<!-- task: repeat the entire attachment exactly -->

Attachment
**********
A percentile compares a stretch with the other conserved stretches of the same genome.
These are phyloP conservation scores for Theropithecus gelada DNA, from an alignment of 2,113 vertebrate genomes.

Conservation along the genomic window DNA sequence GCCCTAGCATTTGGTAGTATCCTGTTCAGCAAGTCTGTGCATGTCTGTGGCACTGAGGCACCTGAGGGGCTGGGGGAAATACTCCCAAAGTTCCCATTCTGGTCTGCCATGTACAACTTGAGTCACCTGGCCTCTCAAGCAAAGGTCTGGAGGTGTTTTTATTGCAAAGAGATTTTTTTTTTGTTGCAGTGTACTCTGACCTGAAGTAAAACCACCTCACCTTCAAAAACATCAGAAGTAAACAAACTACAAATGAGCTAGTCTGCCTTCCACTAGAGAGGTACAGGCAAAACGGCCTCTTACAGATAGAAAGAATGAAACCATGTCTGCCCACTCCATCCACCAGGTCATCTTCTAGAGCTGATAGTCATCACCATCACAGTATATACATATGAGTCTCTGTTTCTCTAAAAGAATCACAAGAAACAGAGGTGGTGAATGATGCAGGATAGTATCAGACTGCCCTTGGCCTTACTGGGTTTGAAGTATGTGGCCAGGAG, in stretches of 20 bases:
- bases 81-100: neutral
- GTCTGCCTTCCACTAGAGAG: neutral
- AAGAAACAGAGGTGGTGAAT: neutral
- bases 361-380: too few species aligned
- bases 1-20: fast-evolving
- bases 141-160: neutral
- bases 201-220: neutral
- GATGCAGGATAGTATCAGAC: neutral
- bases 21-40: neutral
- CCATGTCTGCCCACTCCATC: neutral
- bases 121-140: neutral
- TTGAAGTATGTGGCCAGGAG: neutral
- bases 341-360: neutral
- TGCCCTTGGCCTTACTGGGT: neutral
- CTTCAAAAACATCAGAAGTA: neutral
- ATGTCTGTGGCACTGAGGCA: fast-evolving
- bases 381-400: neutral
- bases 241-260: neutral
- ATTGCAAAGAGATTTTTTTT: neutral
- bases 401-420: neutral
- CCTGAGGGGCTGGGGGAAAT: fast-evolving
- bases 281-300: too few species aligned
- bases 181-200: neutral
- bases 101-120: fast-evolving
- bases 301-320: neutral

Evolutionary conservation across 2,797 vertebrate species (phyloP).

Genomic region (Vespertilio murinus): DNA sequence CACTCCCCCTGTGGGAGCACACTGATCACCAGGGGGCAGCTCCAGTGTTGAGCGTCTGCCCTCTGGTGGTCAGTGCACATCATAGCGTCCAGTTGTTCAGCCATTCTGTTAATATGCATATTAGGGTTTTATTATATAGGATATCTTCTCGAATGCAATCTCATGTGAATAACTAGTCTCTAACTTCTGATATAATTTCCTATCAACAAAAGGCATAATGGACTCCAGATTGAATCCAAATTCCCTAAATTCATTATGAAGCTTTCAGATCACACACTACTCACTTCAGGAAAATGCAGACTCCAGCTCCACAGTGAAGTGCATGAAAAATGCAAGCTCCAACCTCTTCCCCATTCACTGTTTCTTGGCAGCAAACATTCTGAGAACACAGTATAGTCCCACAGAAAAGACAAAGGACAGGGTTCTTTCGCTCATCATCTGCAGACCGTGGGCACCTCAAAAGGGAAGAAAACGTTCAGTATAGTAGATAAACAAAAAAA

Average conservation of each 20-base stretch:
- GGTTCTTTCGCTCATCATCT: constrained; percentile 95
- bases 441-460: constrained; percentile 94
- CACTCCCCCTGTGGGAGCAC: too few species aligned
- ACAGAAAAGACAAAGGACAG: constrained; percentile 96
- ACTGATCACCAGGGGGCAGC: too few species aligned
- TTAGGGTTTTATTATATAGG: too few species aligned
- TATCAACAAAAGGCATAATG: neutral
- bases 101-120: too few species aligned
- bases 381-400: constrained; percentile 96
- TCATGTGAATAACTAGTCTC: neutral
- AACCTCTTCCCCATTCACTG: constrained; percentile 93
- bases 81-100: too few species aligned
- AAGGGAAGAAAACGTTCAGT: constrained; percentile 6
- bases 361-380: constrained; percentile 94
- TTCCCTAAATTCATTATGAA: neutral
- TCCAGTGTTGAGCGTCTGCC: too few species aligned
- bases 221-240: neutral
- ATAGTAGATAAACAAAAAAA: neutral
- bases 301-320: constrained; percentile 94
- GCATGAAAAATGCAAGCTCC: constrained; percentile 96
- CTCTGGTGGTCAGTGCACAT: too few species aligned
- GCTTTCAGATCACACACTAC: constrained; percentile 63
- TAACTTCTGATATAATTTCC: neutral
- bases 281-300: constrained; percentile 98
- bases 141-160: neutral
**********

A percentile compares a stretch with the other conserved stretches of the same genome.
These are phyloP conservation scores for Theropithecus gelada DNA, from an alignment of 2,113 vertebrate genomes.

Conservation along the genomic window DNA sequence GCCCTAGCATTTGGTAGTATCCTGTTCAGCAAGTCTGTGCATGTCTGTGGCACTGAGGCACCTGAGGGGCTGGGGGAAATACTCCCAAAGTTCCCATTCTGGTCTGCCATGTACAACTTGAGTCACCTGGCCTCTCAAGCAAAGGTCTGGAGGTGTTTTTATTGCAAAGAGATTTTTTTTTTGTTGCAGTGTACTCTGACCTGAAGTAAAACCACCTCACCTTCAAAAACATCAGAAGTAAACAAACTACAAATGAGCTAGTCTGCCTTCCACTAGAGAGGTACAGGCAAAACGGCCTCTTACAGATAGAAAGAATGAAACCATGTCTGCCCACTCCATCCACCAGGTCATCTTCTAGAGCTGATAGTCATCACCATCACAGTATATACATATGAGTCTCTGTTTCTCTAAAAGAATCACAAGAAACAGAGGTGGTGAATGATGCAGGATAGTATCAGACTGCCCTTGGCCTTACTGGGTTTGAAGTATGTGGCCAGGAG, in stretches of 20 bases:
- bases 81-100: neutral
- GTCTGCCTTCCACTAGAGAG: neutral
- AAGAAACAGAGGTGGTGAAT: neutral
- bases 361-380: too few species aligned
- bases 1-20: fast-evolving
- bases 141-160: neutral
- bases 201-220: neutral
- GATGCAGGATAGTATCAGAC: neutral
- bases 21-40: neutral
- CCATGTCTGCCCACTCCATC: neutral
- bases 121-140: neutral
- TTGAAGTATGTGGCCAGGAG: neutral
- bases 341-360: neutral
- TGCCCTTGGCCTTACTGGGT: neutral
- CTTCAAAAACATCAGAAGTA: neutral
- ATGTCTGTGGCACTGAGGCA: fast-evolving
- bases 381-400: neutral
- bases 241-260: neutral
- ATTGCAAAGAGATTTTTTTT: neutral
- bases 401-420: neutral
- CCTGAGGGGCTGGGGGAAAT: fast-evolving
- bases 281-300: too few species aligned
- bases 181-200: neutral
- bases 101-120: fast-evolving
- bases 301-320: neutral

Evolutionary conservation across 2,797 vertebrate species (phyloP).

Genomic region (Vespertilio murinus): DNA sequence CACTCCCCCTGTGGGAGCACACTGATCACCAGGGGGCAGCTCCAGTGTTGAGCGTCTGCCCTCTGGTGGTCAGTGCACATCATAGCGTCCAGTTGTTCAGCCATTCTGTTAATATGCATATTAGGGTTTTATTATATAGGATATCTTCTCGAATGCAATCTCATGTGAATAACTAGTCTCTAACTTCTGATATAATTTCCTATCAACAAAAGGCATAATGGACTCCAGATTGAATCCAAATTCCCTAAATTCATTATGAAGCTTTCAGATCACACACTACTCACTTCAGGAAAATGCAGACTCCAGCTCCACAGTGAAGTGCATGAAAAATGCAAGCTCCAACCTCTTCCCCATTCACTGTTTCTTGGCAGCAAACATTCTGAGAACACAGTATAGTCCCACAGAAAAGACAAAGGACAGGGTTCTTTCGCTCATCATCTGCAGACCGTGGGCACCTCAAAAGGGAAGAAAACGTTCAGTATAGTAGATAAACAAAAAAA

Average conservation of each 20-base stretch:
- GGTTCTTTCGCTCATCATCT: constrained; percentile 95
- bases 441-460: constrained; percentile 94
- CACTCCCCCTGTGGGAGCAC: too few species aligned
- ACAGAAAAGACAAAGGACAG: constrained; percentile 96
- ACTGATCACCAGGGGGCAGC: too few species aligned
- TTAGGGTTTTATTATATAGG: too few species aligned
- TATCAACAAAAGGCATAATG: neutral
- bases 101-120: too few species aligned
- bases 381-400: constrained; percentile 96
- TCATGTGAATAACTAGTCTC: neutral
- AACCTCTTCCCCATTCACTG: constrained; percentile 93
- bases 81-100: too few species aligned
- AAGGGAAGAAAACGTTCAGT: constrained; percentile 6
- bases 361-380: constrained; percentile 94
- TTCCCTAAATTCATTATGAA: neutral
- TCCAGTGTTGAGCGTCTGCC: too few species aligned
- bases 221-240: neutral
- ATAGTAGATAAACAAAAAAA: neutral
- bases 301-320: constrained; percentile 94
- GCATGAAAAATGCAAGCTCC: constrained; percentile 96
- CTCTGGTGGTCAGTGCACAT: too few species aligned
- GCTTTCAGATCACACACTAC: constrained; percentile 63
- TAACTTCTGATATAATTTCC: neutral
- bases 281-300: constrained; percentile 98
- bases 141-160: neutral